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precedes, accompanies and follows their good works, and without it they cannot by any means be pleasing to God, nor have any merit in them. We must not believe that anything is wanting to those who are justified, but that they may be counted amply to satisfy the divine law, according to this state of life, by those works which are wrought in God, and truly to merit the obtaining eternal life in its season, if so be that they depart this life in grace. For Christ. our Saviour says, “ Whosoever drinketh of the water that I shall give him shall never thirst; but the water that I shall give him shall be in him a well of water springing up into everlasting life.” Thus neither do we establish our own righteousness, as though it were our own, nor do we put out of sight or reject the righteousness of God; for that is said to be our righteousness; because we are justified by it abiding in us, and the same is the righteousness of God, as

virtutem influat; quæ virtus bona eorum opera semper antecedit, comitatur, et subsequitur, et sine qua nullo pacto Deo grata, et meritoria esse possent. Nihil ipsis justificatis amplius deesse credendum est, quo minus plene illis quidem operibus, quæ in Deo sunt facta, divinæ legi pro hujus vitæ statu satisfecisse, et vitam æternam, suo etiam tempore, (si tamen in gratia decesserint,) consequendam, vere promeruisse censeantur. Cum Christus Salvator noster dicat, “Si quis biberit ex aqua quam ego dabo ei, non sitiet in æternum ; sed fiet in eo fons aquæ salientis in vitam æternam.” Ita neque propria nostra justitia, tanquam ex nobis, propria statuitur, neque ignoratur aut repudiatur justitia Dei; quæ enim justitia nostra dicitur, quia per eam nobis in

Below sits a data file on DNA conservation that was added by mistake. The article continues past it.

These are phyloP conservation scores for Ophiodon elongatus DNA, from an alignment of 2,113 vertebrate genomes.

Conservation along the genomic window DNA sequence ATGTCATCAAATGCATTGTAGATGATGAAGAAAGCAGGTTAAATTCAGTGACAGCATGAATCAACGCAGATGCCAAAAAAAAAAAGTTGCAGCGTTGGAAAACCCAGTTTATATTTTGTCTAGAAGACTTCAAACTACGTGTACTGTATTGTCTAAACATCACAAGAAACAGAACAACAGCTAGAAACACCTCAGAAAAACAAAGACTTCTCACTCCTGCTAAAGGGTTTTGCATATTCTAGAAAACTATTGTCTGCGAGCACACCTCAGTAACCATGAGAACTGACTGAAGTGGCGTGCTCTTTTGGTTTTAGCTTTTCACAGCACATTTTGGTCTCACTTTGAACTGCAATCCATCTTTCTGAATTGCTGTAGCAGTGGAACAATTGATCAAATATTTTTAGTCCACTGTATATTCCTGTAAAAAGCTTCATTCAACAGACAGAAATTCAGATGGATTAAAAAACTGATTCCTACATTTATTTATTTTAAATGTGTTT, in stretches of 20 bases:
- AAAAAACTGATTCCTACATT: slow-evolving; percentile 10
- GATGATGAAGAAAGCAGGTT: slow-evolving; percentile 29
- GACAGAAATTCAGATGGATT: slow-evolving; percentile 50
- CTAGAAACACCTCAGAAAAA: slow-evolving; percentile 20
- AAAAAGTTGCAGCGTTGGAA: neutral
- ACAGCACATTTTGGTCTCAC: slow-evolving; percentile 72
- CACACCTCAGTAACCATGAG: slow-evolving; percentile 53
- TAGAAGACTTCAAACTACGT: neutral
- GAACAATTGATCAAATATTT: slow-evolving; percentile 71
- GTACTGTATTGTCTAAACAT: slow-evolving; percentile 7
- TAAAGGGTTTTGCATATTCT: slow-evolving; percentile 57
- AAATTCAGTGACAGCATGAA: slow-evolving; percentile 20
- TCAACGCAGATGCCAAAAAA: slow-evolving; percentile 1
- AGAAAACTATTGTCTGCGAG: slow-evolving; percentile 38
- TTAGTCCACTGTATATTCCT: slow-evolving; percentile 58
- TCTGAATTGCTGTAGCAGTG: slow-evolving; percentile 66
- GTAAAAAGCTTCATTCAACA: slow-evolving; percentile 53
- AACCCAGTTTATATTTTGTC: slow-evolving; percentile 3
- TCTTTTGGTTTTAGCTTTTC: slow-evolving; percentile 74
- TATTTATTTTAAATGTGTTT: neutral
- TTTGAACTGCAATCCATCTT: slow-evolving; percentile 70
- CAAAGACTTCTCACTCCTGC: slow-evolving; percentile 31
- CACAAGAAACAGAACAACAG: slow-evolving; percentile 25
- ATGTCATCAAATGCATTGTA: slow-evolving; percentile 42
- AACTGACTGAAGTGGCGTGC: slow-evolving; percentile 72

it is infused into us by God, through the merits of Christ. Nor must we forget, that, although in the sacred volume so much is ever ascribed to good works that Christ should promise that, “Whoso giveth to one of these little ones a cup of cold water, he shall in no wise lose his reward;" and the Apostle testifies that “our light affliction which is but for a moment, worketh for us a far more eternal and exceeding weight of glory;" still God forbid that a Christian man should trust or glory in himself, and not rather in the Lord; whose goodness towards all men is such that He willeth that the things which are His gifts, the same should be their merits. And because “in many things we offend all,” every one of us ought to place before his eyes not only mercy and goodness, but also severity and judgment. Nor should any man judge himself, even though he be not conscious of any evil; because the life of every hærentem justificamur, illa eadem Dei est, quia a Deo nobis infunditur per Christi meritum. Neque vero illud omittendum est, quod licet bonis operibus in sacris litteris usque adeo tribuatur, ut, etiam “ Qui uni ex minimis suis potum aquæ frigidæ dederit,” promittat Christus, “eum non esse sua mercede cariturum;" et Apostolus testetur, id “ quod in præsenti est momentaneum, et leve tribulationis nostræ, supra modum in sublimitate æternum gloriæ pondus operari in nobis ;" absit tamen, ut Christianus homo in se ipso vel confidat vel glorietur, et non in Domino ; cujus tanta est erga omnes homines bonitas, ut eorum velit esse merita, quæ sunt ipsius dona. Et quia “ in multis offendimus omnes," unusquisque, sicut misericordiam et bonitatem, ita severitatem et judicium, ante oculos habere debet. Neque se ipsum aliquis, etiam si nihil sibi conscius fuerit, judicare : quoniam